Tag: Brian Cook

New York Knicks v Los Angeles Lakers

Smush Parker says he stopped passing Kobe Bryant the ball


Kobe Bryant reverted to one of his favorite past times the other day, smacking around Smush Parker like his own personal piñata. He said Smush shouldn’t have been in the NBA but the Lakers were cheap and “let him walk on.” Which is how it felt.

But Smush — playing in China the past couple years — is convinced what did him in with the Lakers was not his below average play (PERs of 13.4 and 11.6 in two years) but rather that he wouldn’t kiss Kobe’s… ring. We’ll say ring.

Parker went on Hard 2 Guard Internet radio and said Kobe was a terrible teammate and that was the real problem. Larry Brown Sports listened to the interview and gives us highlights.

“You can’t knock the man’s legacy, you can’t knock what he’s done in basketball. His work ethic is tremendous. There’s not an ounce of hate in my blood whatsoever. The guy can play basketball — you’ve seen that throughout his career.

“What I don’t like about him is the man that he is. His personality. How he treats people. I don’t like that side of Kobe Bryant….

“The reason I wasn’t a Laker after my second year is because I didn’t bow down to [Kobe]. I didn’t kiss his a–. I wasn’t kissing his feet. Quite frankly, towards the end of the second season, I stopped passing him the ball. I stopped giving him the ball. I started looking him off.”

Smush tells stories, like the team going out for a bonding dinner before a playoff series against Phoenix and Kobe sitting at his own table with his security guards. Which does sound very Kobe. He’s gruff.

Two points here. First, Kobe was aloof and was not a great team leader at that time, something he has admitted he has worked to change. He has said he tried to hang out more with guys on the road. But you know what Smush — so what? It’s the NBA, you don’t have to like the guy, but when he’s clear and away the best player on the team you still have to pass him the ball. Be professional. Kobe only really talks with guys he respects. He’s more likely to have dinner or even a conversation with Steve Nash than Smush Parker. (Of course, Steve Nash is an old-school pro who couldn’t really care less if Kobe doesn’t talk to him.)

Second, Parker wants to know why if he doesn’t belong in the NBA why he was the third leading scorer on those Lakers teams, why he put up stats? Frankly, because those teams sucked and he had the ball so he got to shoot 10 times a game. Look who finished behind Parker in scoring on those teams — Chris Mihm, Brian Cook, Kwame Brown, Laron Profit and so on. Smush got his moment by default. Parker wasn’t efficient and didn’t make good decisions, but he was still the best option Phil Jackson had on that team.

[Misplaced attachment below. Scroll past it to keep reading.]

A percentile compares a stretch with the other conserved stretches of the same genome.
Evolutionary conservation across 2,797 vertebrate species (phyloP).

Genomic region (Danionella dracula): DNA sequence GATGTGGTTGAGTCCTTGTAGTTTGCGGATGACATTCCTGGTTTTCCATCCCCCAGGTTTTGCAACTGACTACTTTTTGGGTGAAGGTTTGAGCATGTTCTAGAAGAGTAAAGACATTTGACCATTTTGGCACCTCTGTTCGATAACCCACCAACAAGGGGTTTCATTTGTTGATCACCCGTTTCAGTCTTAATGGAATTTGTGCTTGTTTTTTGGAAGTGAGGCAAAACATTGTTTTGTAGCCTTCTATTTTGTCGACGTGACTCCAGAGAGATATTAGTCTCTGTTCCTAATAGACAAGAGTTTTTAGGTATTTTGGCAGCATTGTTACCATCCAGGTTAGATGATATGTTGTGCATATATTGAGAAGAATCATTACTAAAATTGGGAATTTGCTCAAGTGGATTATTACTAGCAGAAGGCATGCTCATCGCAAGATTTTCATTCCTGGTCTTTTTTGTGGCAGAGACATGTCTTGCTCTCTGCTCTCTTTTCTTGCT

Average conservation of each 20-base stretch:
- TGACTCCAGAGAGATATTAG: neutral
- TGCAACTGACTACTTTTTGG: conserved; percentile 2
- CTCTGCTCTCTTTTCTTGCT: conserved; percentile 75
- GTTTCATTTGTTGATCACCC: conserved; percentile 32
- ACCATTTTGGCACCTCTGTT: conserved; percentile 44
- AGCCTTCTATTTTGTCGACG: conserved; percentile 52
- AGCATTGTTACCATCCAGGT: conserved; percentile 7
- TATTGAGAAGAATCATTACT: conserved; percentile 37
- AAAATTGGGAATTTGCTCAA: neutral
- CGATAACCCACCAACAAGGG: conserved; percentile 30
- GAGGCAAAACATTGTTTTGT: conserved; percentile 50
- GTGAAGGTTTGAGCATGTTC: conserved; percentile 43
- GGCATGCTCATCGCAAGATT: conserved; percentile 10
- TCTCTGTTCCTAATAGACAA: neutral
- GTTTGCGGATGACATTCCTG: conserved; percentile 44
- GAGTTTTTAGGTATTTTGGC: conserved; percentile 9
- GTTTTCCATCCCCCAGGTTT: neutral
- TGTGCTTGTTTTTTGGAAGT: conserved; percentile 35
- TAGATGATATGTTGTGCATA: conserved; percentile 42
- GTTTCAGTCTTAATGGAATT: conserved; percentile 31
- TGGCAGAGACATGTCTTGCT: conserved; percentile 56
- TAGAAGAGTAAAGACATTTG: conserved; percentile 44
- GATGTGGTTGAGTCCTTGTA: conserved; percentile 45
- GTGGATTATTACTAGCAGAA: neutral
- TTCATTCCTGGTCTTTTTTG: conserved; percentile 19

I say to this day that Phil Jackson taking a team that started Smush Parker and Kwame Brown and getting them to the playoffs may have been his most impressive coaching job.

Wednesday And-1 links: Who are the NBA’s most traded players?

Cleveland Cavaliers v Boston Celtics, Game 2
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Here is our regular look around the NBA — links to stories worth reading and notes to check out (stuff that did not get its own post here at PBT) — done in bullet point form. Because bloggers love bullet points like Linsay Lohan likes getting arrested.

• Who are the most traded players in NBA history? Great post over at NBA’s All Ball blog by Micah Hart, and I was surprised to learn Sam Cassell was only tied for second.

• The Brooklyn Nets will be the focus of the next season of “The Association,” which is NBA TV’s attempt at a “Hard Knocks” style show. It doesn’t work as well for two key reasons. One, in the NBA contracts are guaranteed and by the time camp opens you know at least 13 of the guys on the roster, so the whole cut down drama is gone. Maybe there is a fight for one last roster spot, maybe, but even then you usually know the outcome beforehand. Second, the show is produced by the league not HBO, so the stuff that may not put a player/organization in the best light is edited out of The Association. I love Hard Knocks, The Association is just not as compelling. But it’s not bad either, and the Nets should be a good follow.

• Shawne Williams wants to come back to the Knicks, but the Knicks aren’t interested.

• Along those same lines, veteran Ricky Davis has been working out with the Suns but is not going to catch on in Phoenix.